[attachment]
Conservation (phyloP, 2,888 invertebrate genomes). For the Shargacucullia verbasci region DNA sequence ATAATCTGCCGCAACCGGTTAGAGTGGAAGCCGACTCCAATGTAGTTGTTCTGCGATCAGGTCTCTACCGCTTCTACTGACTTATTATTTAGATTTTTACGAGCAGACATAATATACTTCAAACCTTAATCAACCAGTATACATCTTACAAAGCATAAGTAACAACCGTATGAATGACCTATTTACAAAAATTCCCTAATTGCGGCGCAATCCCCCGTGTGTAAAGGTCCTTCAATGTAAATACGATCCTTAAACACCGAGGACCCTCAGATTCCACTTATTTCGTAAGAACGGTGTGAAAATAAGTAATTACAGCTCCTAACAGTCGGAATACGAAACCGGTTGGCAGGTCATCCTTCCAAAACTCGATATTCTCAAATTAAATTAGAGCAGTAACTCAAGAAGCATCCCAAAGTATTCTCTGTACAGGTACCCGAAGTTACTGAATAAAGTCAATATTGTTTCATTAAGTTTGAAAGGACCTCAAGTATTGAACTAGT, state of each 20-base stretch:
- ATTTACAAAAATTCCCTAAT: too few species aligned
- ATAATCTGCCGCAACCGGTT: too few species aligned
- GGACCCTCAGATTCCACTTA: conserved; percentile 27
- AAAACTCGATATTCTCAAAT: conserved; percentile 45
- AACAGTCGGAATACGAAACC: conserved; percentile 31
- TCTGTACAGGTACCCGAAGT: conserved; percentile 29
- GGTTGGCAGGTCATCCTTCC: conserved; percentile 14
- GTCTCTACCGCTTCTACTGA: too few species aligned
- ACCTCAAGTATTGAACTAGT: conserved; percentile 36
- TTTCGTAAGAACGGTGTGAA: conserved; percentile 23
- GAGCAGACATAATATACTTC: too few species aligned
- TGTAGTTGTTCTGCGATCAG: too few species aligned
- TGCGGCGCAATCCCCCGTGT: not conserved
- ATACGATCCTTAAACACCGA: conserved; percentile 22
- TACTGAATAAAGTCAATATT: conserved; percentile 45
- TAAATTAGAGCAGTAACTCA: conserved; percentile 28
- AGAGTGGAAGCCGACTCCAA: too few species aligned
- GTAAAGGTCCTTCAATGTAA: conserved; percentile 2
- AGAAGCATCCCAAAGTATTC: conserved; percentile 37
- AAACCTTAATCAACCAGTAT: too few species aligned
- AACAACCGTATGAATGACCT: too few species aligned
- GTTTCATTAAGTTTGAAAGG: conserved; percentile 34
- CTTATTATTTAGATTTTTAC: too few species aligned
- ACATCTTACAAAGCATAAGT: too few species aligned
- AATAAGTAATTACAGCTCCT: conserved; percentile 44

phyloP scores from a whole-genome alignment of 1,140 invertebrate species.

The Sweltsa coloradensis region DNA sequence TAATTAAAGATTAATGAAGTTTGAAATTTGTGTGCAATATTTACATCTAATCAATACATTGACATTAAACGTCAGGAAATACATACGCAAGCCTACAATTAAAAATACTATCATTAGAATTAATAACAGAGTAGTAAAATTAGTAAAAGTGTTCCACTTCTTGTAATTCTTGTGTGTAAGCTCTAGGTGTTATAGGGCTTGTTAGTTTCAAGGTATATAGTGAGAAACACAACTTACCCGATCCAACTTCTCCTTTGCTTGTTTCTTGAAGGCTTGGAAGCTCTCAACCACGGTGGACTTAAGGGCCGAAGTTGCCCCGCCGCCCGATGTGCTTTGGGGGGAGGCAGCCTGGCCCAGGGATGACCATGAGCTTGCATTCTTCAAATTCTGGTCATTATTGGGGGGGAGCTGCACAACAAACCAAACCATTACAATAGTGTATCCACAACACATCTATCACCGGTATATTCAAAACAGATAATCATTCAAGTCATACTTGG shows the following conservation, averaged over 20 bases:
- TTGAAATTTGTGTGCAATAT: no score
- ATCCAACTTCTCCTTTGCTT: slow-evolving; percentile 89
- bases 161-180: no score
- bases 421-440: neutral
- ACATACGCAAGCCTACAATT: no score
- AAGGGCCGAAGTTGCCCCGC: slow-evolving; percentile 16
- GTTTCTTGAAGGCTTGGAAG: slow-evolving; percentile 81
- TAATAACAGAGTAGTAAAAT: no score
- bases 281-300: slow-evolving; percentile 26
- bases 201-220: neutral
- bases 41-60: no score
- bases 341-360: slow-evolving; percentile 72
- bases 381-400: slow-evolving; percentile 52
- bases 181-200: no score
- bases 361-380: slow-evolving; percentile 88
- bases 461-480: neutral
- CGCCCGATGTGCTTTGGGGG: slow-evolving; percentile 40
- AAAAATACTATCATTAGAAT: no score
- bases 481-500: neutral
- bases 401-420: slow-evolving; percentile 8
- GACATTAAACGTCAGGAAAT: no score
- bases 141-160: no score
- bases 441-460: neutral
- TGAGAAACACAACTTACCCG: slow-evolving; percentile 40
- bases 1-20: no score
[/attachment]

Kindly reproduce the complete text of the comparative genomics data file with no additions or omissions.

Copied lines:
Conservation (phyloP, 2,888 invertebrate genomes). For the Shargacucullia verbasci region DNA sequence ATAATCTGCCGCAACCGGTTAGAGTGGAAGCCGACTCCAATGTAGTTGTTCTGCGATCAGGTCTCTACCGCTTCTACTGACTTATTATTTAGATTTTTACGAGCAGACATAATATACTTCAAACCTTAATCAACCAGTATACATCTTACAAAGCATAAGTAACAACCGTATGAATGACCTATTTACAAAAATTCCCTAATTGCGGCGCAATCCCCCGTGTGTAAAGGTCCTTCAATGTAAATACGATCCTTAAACACCGAGGACCCTCAGATTCCACTTATTTCGTAAGAACGGTGTGAAAATAAGTAATTACAGCTCCTAACAGTCGGAATACGAAACCGGTTGGCAGGTCATCCTTCCAAAACTCGATATTCTCAAATTAAATTAGAGCAGTAACTCAAGAAGCATCCCAAAGTATTCTCTGTACAGGTACCCGAAGTTACTGAATAAAGTCAATATTGTTTCATTAAGTTTGAAAGGACCTCAAGTATTGAACTAGT, state of each 20-base stretch:
- ATTTACAAAAATTCCCTAAT: too few species aligned
- ATAATCTGCCGCAACCGGTT: too few species aligned
- GGACCCTCAGATTCCACTTA: conserved; percentile 27
- AAAACTCGATATTCTCAAAT: conserved; percentile 45
- AACAGTCGGAATACGAAACC: conserved; percentile 31
- TCTGTACAGGTACCCGAAGT: conserved; percentile 29
- GGTTGGCAGGTCATCCTTCC: conserved; percentile 14
- GTCTCTACCGCTTCTACTGA: too few species aligned
- ACCTCAAGTATTGAACTAGT: conserved; percentile 36
- TTTCGTAAGAACGGTGTGAA: conserved; percentile 23
- GAGCAGACATAATATACTTC: too few species aligned
- TGTAGTTGTTCTGCGATCAG: too few species aligned
- TGCGGCGCAATCCCCCGTGT: not conserved
- ATACGATCCTTAAACACCGA: conserved; percentile 22
- TACTGAATAAAGTCAATATT: conserved; percentile 45
- TAAATTAGAGCAGTAACTCA: conserved; percentile 28
- AGAGTGGAAGCCGACTCCAA: too few species aligned
- GTAAAGGTCCTTCAATGTAA: conserved; percentile 2
- AGAAGCATCCCAAAGTATTC: conserved; percentile 37
- AAACCTTAATCAACCAGTAT: too few species aligned
- AACAACCGTATGAATGACCT: too few species aligned
- GTTTCATTAAGTTTGAAAGG: conserved; percentile 34
- CTTATTATTTAGATTTTTAC: too few species aligned
- ACATCTTACAAAGCATAAGT: too few species aligned
- AATAAGTAATTACAGCTCCT: conserved; percentile 44

phyloP scores from a whole-genome alignment of 1,140 invertebrate species.

The Sweltsa coloradensis region DNA sequence TAATTAAAGATTAATGAAGTTTGAAATTTGTGTGCAATATTTACATCTAATCAATACATTGACATTAAACGTCAGGAAATACATACGCAAGCCTACAATTAAAAATACTATCATTAGAATTAATAACAGAGTAGTAAAATTAGTAAAAGTGTTCCACTTCTTGTAATTCTTGTGTGTAAGCTCTAGGTGTTATAGGGCTTGTTAGTTTCAAGGTATATAGTGAGAAACACAACTTACCCGATCCAACTTCTCCTTTGCTTGTTTCTTGAAGGCTTGGAAGCTCTCAACCACGGTGGACTTAAGGGCCGAAGTTGCCCCGCCGCCCGATGTGCTTTGGGGGGAGGCAGCCTGGCCCAGGGATGACCATGAGCTTGCATTCTTCAAATTCTGGTCATTATTGGGGGGGAGCTGCACAACAAACCAAACCATTACAATAGTGTATCCACAACACATCTATCACCGGTATATTCAAAACAGATAATCATTCAAGTCATACTTGG shows the following conservation, averaged over 20 bases:
- TTGAAATTTGTGTGCAATAT: no score
- ATCCAACTTCTCCTTTGCTT: slow-evolving; percentile 89
- bases 161-180: no score
- bases 421-440: neutral
- ACATACGCAAGCCTACAATT: no score
- AAGGGCCGAAGTTGCCCCGC: slow-evolving; percentile 16
- GTTTCTTGAAGGCTTGGAAG: slow-evolving; percentile 81
- TAATAACAGAGTAGTAAAAT: no score
- bases 281-300: slow-evolving; percentile 26
- bases 201-220: neutral
- bases 41-60: no score
- bases 341-360: slow-evolving; percentile 72
- bases 381-400: slow-evolving; percentile 52
- bases 181-200: no score
- bases 361-380: slow-evolving; percentile 88
- bases 461-480: neutral
- CGCCCGATGTGCTTTGGGGG: slow-evolving; percentile 40
- AAAAATACTATCATTAGAAT: no score
- bases 481-500: neutral
- bases 401-420: slow-evolving; percentile 8
- GACATTAAACGTCAGGAAAT: no score
- bases 141-160: no score
- bases 441-460: neutral
- TGAGAAACACAACTTACCCG: slow-evolving; percentile 40
- bases 1-20: no score